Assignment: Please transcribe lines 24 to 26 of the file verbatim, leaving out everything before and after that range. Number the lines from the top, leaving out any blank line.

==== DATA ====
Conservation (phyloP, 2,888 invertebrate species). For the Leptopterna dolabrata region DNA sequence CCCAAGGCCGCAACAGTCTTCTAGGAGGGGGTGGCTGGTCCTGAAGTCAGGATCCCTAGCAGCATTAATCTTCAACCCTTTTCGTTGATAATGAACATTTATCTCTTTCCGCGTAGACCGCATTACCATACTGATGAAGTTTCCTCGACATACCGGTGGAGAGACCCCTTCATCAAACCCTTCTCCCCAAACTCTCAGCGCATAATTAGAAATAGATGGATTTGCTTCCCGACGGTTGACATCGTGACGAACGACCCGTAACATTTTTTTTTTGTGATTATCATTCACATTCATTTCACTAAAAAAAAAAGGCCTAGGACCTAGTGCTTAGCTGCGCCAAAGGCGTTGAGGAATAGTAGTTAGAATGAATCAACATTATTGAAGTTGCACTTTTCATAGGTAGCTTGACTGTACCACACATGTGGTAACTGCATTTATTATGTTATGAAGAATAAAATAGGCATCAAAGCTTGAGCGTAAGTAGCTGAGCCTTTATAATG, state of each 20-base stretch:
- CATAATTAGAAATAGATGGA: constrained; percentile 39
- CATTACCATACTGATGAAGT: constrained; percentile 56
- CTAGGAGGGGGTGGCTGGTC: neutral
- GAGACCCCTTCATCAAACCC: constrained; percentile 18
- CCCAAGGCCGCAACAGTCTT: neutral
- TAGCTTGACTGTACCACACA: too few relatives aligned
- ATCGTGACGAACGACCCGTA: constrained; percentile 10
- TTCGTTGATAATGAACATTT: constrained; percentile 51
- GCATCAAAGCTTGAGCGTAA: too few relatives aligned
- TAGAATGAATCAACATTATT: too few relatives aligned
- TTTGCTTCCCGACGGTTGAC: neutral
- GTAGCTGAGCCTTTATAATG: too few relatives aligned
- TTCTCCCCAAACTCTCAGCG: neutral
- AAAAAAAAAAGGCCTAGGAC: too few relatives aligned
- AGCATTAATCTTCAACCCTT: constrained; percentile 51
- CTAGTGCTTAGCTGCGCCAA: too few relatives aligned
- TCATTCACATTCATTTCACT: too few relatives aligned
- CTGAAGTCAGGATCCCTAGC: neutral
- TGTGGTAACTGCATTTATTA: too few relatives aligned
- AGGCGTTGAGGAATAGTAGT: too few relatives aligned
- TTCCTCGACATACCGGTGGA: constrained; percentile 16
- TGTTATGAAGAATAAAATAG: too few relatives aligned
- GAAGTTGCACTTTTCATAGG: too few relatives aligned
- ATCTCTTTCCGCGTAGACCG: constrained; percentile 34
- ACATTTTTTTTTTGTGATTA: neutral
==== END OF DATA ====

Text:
- GAAGTTGCACTTTTCATAGG: too few relatives aligned
- ATCTCTTTCCGCGTAGACCG: constrained; percentile 34
- ACATTTTTTTTTTGTGATTA: neutral